I have just trained for a full marathon on basically one run per week. Since I am working full time, raising a toddler and preparing for another baby and a future move, I dedicated just one day a week to a run. My running partner kept to his 3 – 5 runs per week, and, I’ll admit, I struggled to keep up for the first few weeks.
However, once I had regained a solid base long run of 12 miles or so, I could hold the pace. I could actually pick it up at the end.
While I wouldn’t necessarily recommend training for a full marathon on just one run a week, it can be done. I believe running twice per week makes for a much better recipe, if done right. Each run should serve a specific purpose, and not just be miles for the sake of miles. This plan isn’t based on miles. Therefore, you shouldn’t risk running junk miles. This plan is focused on time and how you use it. Whatever your goal marathon time, that is the target for training hours per week. This is true even at the end of the plan when you should be running 20+ mile long runs. So, if you are a 4 hour marathoner, you will only need 4 hours of training per week. And if you can’t achieve the two runs in the target time, you should consider changing your goal time. This isn’t a miracle plan where you can just run a BQ by under-preparing. You still need to get the miles in on your long run.
Here’s how to do it:
The first run is the long run. We want to do these about a minute per mile slower than marathon pace. Really, if you have a heart rate monitor, use it to ensure you stay aerobic for most of the run. For long run progression, I like to do what I call the Texas Two-Step… That is two weeks of increasing mileage by 2 miles followed by one week of dropping back 4 miles. So, I would go 12, 14, 10, 16, 18, 14, 20, 22, 18, and then as many 20+ mile runs until 2 weeks before the marathon. Using the 4 hour marathoner as our example, once you get up into the 20 milers, you should be completing your long runs in 3:30. (Checking the math – 4 hour marathon = 9:09 min/mile. 10:09 min/mile for 20 miles = 3:23.)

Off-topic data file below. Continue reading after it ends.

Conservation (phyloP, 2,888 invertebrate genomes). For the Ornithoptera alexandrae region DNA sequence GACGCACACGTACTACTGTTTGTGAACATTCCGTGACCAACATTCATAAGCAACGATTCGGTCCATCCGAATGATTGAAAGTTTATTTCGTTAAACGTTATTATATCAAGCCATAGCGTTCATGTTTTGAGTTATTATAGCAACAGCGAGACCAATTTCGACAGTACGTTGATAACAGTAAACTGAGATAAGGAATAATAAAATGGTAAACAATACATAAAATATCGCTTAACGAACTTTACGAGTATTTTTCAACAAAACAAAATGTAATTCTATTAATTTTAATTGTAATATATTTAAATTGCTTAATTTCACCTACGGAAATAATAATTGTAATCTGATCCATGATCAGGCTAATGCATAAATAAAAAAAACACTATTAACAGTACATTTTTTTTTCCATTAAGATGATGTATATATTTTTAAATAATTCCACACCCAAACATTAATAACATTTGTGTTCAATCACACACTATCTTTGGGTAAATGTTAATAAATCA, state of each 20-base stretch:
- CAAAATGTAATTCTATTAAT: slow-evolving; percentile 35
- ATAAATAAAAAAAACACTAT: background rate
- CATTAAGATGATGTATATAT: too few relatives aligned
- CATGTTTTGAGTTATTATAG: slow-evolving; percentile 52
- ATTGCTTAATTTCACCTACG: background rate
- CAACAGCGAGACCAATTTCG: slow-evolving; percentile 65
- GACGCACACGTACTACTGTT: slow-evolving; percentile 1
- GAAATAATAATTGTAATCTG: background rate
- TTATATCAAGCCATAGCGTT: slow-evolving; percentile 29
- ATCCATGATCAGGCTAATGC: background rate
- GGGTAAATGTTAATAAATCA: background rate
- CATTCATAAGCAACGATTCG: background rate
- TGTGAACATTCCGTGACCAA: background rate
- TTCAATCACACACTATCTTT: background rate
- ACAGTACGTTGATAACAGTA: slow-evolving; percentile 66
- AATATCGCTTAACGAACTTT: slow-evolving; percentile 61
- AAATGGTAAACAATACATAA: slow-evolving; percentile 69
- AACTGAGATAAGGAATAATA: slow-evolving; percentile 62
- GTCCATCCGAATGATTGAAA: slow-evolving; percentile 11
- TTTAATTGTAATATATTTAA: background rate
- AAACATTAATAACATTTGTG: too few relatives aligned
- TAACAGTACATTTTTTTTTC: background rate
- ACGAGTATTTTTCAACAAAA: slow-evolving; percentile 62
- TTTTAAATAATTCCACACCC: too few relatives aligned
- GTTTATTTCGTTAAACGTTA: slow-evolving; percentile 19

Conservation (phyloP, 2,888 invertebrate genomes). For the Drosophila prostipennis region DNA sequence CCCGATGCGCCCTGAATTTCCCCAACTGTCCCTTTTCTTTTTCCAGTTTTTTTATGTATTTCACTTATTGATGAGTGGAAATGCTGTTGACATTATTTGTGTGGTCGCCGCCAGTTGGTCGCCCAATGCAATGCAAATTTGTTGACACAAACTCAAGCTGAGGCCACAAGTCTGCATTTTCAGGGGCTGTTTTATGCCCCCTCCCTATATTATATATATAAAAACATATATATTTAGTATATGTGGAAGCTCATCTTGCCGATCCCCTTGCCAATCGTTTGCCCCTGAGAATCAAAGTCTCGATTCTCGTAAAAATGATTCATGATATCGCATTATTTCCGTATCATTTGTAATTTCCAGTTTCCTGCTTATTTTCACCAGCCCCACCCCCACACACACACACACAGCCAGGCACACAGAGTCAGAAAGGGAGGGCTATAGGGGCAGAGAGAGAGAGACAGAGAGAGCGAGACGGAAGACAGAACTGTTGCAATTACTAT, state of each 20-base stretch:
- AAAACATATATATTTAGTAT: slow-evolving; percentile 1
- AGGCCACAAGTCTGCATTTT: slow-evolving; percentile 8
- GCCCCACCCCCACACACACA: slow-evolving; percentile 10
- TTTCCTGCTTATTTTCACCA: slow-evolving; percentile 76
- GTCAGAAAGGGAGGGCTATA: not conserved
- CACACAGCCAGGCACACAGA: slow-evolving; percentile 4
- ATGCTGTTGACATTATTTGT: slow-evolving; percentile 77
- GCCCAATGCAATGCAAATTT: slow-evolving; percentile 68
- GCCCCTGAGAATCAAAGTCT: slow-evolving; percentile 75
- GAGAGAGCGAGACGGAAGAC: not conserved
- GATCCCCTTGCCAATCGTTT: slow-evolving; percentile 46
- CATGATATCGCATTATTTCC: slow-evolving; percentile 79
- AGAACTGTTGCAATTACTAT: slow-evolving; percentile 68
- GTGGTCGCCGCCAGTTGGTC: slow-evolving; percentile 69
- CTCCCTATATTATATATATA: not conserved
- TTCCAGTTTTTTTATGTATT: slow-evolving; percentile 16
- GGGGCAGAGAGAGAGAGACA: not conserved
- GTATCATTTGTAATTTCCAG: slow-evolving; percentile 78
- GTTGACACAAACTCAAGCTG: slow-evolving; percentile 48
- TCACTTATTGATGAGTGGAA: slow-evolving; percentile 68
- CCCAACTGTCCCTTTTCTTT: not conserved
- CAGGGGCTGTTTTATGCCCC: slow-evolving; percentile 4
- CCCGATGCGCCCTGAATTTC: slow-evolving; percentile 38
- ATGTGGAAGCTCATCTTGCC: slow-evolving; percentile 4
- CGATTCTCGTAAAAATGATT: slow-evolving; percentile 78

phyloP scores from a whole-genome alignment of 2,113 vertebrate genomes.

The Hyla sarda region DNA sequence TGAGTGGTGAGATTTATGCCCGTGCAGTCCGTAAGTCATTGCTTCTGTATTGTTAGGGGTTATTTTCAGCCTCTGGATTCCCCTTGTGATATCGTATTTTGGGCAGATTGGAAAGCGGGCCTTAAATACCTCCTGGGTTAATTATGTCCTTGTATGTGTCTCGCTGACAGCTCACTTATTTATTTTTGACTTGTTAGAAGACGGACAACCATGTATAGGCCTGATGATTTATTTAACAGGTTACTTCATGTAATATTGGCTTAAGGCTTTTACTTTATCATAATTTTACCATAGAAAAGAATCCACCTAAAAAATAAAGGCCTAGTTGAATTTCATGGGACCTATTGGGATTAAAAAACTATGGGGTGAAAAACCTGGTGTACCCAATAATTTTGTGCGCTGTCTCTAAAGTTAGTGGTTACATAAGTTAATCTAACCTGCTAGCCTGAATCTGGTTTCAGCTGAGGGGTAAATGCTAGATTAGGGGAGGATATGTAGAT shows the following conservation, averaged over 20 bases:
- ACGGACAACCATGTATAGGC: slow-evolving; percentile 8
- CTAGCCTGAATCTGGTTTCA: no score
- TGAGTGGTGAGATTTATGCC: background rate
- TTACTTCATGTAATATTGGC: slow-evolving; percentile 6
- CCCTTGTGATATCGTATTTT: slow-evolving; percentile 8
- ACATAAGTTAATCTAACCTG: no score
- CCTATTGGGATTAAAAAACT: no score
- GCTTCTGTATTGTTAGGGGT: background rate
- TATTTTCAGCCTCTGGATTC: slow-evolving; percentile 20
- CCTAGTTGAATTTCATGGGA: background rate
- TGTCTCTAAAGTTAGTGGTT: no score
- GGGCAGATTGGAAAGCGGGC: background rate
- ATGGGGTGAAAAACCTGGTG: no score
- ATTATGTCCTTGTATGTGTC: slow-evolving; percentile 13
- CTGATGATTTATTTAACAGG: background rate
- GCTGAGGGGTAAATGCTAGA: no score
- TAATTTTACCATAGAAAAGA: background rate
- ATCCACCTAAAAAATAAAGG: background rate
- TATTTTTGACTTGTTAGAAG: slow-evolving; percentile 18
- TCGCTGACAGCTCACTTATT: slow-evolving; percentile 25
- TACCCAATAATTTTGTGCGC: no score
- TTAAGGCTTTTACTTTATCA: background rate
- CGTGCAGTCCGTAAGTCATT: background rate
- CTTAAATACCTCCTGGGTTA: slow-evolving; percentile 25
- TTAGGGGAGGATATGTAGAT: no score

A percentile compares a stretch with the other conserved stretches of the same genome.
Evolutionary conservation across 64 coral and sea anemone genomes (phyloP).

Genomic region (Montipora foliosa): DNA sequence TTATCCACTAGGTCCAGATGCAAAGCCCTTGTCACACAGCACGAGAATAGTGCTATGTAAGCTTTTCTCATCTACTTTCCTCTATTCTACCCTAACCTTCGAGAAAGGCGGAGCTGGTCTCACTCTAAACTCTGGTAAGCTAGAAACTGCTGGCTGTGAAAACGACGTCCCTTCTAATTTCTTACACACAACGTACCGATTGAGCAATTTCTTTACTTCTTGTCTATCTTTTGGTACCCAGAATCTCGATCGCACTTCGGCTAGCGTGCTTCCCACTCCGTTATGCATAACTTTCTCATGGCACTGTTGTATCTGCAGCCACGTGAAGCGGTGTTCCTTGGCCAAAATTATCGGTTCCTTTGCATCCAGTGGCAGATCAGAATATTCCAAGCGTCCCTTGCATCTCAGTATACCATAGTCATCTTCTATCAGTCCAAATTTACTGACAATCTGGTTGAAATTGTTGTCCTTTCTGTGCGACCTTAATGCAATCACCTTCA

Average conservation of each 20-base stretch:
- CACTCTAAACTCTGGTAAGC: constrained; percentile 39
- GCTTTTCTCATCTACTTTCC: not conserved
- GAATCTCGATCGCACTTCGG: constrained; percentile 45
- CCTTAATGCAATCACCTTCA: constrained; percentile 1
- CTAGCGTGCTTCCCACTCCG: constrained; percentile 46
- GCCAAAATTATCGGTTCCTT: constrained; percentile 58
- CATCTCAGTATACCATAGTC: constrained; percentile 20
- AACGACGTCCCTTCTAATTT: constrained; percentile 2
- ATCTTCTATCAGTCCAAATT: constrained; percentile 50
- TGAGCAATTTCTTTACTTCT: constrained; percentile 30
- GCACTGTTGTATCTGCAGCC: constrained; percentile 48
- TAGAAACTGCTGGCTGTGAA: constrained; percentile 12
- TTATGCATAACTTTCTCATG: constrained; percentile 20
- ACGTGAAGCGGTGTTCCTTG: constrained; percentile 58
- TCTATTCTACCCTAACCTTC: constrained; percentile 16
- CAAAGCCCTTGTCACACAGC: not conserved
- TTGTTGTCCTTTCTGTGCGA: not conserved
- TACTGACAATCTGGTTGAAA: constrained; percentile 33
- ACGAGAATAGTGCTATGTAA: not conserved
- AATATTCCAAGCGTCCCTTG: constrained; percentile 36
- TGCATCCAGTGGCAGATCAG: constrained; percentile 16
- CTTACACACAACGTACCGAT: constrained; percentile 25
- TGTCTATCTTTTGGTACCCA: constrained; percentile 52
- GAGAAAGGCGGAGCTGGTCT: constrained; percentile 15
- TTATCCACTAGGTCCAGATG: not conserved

Run #2 is a mid-week interval run. I have been experimenting with “sets” of a 0.3 miles hard (since my GPS watch won’t do 0.25s) and 1:30 rest. I like to use a time based rest so I can try to get my heart rate down, whether it is by jogging, walking, or a dead stop, it is still just a minute and a half before I have to pick it up again. Do a 3 minute warmup, 6-8 sets, and a 2 minute cool down. See more detail here. That is it. In total, this workout should take no more than 35 minutes. And, unless you keep adding sets after 8, that time should go down as you gain speed. If you can hold 7 minute pace for a quarter mile, 3 min + 8 sets x (1:45 / quarter mile + 1:30 rest) + 2 min cool down = 31 minutes.
Let’s review. The 4 hour marathoner, at the peak of this training plan should be doing his long runs in 3:23 and his interval runs in 0:31. That is six minutes shy of four hours per week. Shoot, that gives you plenty of time to crush a full upper body workout.
Again, this is the minimum effective dose for marathon training. If you want a more traditional plan, contact me and I will be happy to help.